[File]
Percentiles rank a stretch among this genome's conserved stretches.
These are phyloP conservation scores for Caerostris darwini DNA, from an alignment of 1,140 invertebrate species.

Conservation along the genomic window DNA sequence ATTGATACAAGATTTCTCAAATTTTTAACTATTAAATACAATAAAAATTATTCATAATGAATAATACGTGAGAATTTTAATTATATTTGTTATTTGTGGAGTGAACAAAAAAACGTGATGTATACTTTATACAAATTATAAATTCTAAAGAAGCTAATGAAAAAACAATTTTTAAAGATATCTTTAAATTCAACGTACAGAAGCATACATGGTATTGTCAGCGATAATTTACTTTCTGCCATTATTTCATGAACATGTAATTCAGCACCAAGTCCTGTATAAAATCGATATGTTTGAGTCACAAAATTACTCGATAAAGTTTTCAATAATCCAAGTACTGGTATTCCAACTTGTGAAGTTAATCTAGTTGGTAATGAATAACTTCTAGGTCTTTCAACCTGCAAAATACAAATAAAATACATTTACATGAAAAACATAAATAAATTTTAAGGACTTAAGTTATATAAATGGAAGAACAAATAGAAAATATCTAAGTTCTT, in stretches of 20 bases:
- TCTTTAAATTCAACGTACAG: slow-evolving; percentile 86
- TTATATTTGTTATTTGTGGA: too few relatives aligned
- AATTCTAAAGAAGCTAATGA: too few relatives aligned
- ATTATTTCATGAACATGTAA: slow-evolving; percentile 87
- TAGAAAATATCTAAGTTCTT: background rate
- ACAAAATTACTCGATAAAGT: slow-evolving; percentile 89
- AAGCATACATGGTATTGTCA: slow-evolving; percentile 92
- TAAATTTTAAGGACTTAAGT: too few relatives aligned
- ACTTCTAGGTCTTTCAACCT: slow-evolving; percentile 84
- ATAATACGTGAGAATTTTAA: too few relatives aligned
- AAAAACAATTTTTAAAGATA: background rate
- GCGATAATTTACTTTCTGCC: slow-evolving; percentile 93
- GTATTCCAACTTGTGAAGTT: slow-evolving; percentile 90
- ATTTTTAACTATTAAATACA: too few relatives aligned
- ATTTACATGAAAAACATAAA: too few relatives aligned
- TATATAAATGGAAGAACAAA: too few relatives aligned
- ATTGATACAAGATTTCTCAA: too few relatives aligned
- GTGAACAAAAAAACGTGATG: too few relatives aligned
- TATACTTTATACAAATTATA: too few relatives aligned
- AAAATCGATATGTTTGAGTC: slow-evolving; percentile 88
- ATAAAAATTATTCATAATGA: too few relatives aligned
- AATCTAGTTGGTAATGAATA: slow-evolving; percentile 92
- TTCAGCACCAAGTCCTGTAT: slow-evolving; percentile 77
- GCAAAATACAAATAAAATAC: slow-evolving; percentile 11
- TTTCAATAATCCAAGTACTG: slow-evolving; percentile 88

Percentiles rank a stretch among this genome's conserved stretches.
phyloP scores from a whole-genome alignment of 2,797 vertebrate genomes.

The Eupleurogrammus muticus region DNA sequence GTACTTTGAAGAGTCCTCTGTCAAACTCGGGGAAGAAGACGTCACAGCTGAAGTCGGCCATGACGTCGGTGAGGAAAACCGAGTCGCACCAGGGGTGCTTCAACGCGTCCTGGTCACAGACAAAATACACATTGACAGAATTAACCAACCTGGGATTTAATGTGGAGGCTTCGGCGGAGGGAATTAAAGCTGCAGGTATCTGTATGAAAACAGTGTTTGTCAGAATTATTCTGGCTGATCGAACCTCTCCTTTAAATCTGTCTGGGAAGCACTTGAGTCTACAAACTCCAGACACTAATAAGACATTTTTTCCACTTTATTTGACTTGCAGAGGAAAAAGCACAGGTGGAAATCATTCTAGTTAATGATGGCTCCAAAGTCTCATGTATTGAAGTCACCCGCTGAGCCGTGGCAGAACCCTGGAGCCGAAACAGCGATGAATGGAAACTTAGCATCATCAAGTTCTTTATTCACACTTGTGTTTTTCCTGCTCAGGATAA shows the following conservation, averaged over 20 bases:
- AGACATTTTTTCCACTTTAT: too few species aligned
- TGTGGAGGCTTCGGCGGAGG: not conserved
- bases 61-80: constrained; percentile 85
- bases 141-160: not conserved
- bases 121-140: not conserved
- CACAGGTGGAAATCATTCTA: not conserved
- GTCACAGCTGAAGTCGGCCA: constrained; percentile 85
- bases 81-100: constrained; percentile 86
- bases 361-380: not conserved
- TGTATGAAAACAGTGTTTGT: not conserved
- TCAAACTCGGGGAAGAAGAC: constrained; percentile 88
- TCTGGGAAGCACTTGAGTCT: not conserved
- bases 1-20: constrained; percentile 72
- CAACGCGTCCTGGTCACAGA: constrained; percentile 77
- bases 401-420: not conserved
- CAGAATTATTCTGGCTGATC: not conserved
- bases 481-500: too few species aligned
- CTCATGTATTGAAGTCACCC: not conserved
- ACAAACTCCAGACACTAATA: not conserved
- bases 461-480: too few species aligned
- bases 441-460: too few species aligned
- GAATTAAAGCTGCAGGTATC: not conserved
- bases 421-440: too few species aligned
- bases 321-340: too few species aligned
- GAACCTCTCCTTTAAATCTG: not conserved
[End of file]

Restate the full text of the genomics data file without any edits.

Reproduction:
Percentiles rank a stretch among this genome's conserved stretches.
These are phyloP conservation scores for Caerostris darwini DNA, from an alignment of 1,140 invertebrate species.

Conservation along the genomic window DNA sequence ATTGATACAAGATTTCTCAAATTTTTAACTATTAAATACAATAAAAATTATTCATAATGAATAATACGTGAGAATTTTAATTATATTTGTTATTTGTGGAGTGAACAAAAAAACGTGATGTATACTTTATACAAATTATAAATTCTAAAGAAGCTAATGAAAAAACAATTTTTAAAGATATCTTTAAATTCAACGTACAGAAGCATACATGGTATTGTCAGCGATAATTTACTTTCTGCCATTATTTCATGAACATGTAATTCAGCACCAAGTCCTGTATAAAATCGATATGTTTGAGTCACAAAATTACTCGATAAAGTTTTCAATAATCCAAGTACTGGTATTCCAACTTGTGAAGTTAATCTAGTTGGTAATGAATAACTTCTAGGTCTTTCAACCTGCAAAATACAAATAAAATACATTTACATGAAAAACATAAATAAATTTTAAGGACTTAAGTTATATAAATGGAAGAACAAATAGAAAATATCTAAGTTCTT, in stretches of 20 bases:
- TCTTTAAATTCAACGTACAG: slow-evolving; percentile 86
- TTATATTTGTTATTTGTGGA: too few relatives aligned
- AATTCTAAAGAAGCTAATGA: too few relatives aligned
- ATTATTTCATGAACATGTAA: slow-evolving; percentile 87
- TAGAAAATATCTAAGTTCTT: background rate
- ACAAAATTACTCGATAAAGT: slow-evolving; percentile 89
- AAGCATACATGGTATTGTCA: slow-evolving; percentile 92
- TAAATTTTAAGGACTTAAGT: too few relatives aligned
- ACTTCTAGGTCTTTCAACCT: slow-evolving; percentile 84
- ATAATACGTGAGAATTTTAA: too few relatives aligned
- AAAAACAATTTTTAAAGATA: background rate
- GCGATAATTTACTTTCTGCC: slow-evolving; percentile 93
- GTATTCCAACTTGTGAAGTT: slow-evolving; percentile 90
- ATTTTTAACTATTAAATACA: too few relatives aligned
- ATTTACATGAAAAACATAAA: too few relatives aligned
- TATATAAATGGAAGAACAAA: too few relatives aligned
- ATTGATACAAGATTTCTCAA: too few relatives aligned
- GTGAACAAAAAAACGTGATG: too few relatives aligned
- TATACTTTATACAAATTATA: too few relatives aligned
- AAAATCGATATGTTTGAGTC: slow-evolving; percentile 88
- ATAAAAATTATTCATAATGA: too few relatives aligned
- AATCTAGTTGGTAATGAATA: slow-evolving; percentile 92
- TTCAGCACCAAGTCCTGTAT: slow-evolving; percentile 77
- GCAAAATACAAATAAAATAC: slow-evolving; percentile 11
- TTTCAATAATCCAAGTACTG: slow-evolving; percentile 88

Percentiles rank a stretch among this genome's conserved stretches.
phyloP scores from a whole-genome alignment of 2,797 vertebrate genomes.

The Eupleurogrammus muticus region DNA sequence GTACTTTGAAGAGTCCTCTGTCAAACTCGGGGAAGAAGACGTCACAGCTGAAGTCGGCCATGACGTCGGTGAGGAAAACCGAGTCGCACCAGGGGTGCTTCAACGCGTCCTGGTCACAGACAAAATACACATTGACAGAATTAACCAACCTGGGATTTAATGTGGAGGCTTCGGCGGAGGGAATTAAAGCTGCAGGTATCTGTATGAAAACAGTGTTTGTCAGAATTATTCTGGCTGATCGAACCTCTCCTTTAAATCTGTCTGGGAAGCACTTGAGTCTACAAACTCCAGACACTAATAAGACATTTTTTCCACTTTATTTGACTTGCAGAGGAAAAAGCACAGGTGGAAATCATTCTAGTTAATGATGGCTCCAAAGTCTCATGTATTGAAGTCACCCGCTGAGCCGTGGCAGAACCCTGGAGCCGAAACAGCGATGAATGGAAACTTAGCATCATCAAGTTCTTTATTCACACTTGTGTTTTTCCTGCTCAGGATAA shows the following conservation, averaged over 20 bases:
- AGACATTTTTTCCACTTTAT: too few species aligned
- TGTGGAGGCTTCGGCGGAGG: not conserved
- bases 61-80: constrained; percentile 85
- bases 141-160: not conserved
- bases 121-140: not conserved
- CACAGGTGGAAATCATTCTA: not conserved
- GTCACAGCTGAAGTCGGCCA: constrained; percentile 85
- bases 81-100: constrained; percentile 86
- bases 361-380: not conserved
- TGTATGAAAACAGTGTTTGT: not conserved
- TCAAACTCGGGGAAGAAGAC: constrained; percentile 88
- TCTGGGAAGCACTTGAGTCT: not conserved
- bases 1-20: constrained; percentile 72
- CAACGCGTCCTGGTCACAGA: constrained; percentile 77
- bases 401-420: not conserved
- CAGAATTATTCTGGCTGATC: not conserved
- bases 481-500: too few species aligned
- CTCATGTATTGAAGTCACCC: not conserved
- ACAAACTCCAGACACTAATA: not conserved
- bases 461-480: too few species aligned
- bases 441-460: too few species aligned
- GAATTAAAGCTGCAGGTATC: not conserved
- bases 421-440: too few species aligned
- bases 321-340: too few species aligned
- GAACCTCTCCTTTAAATCTG: not conserved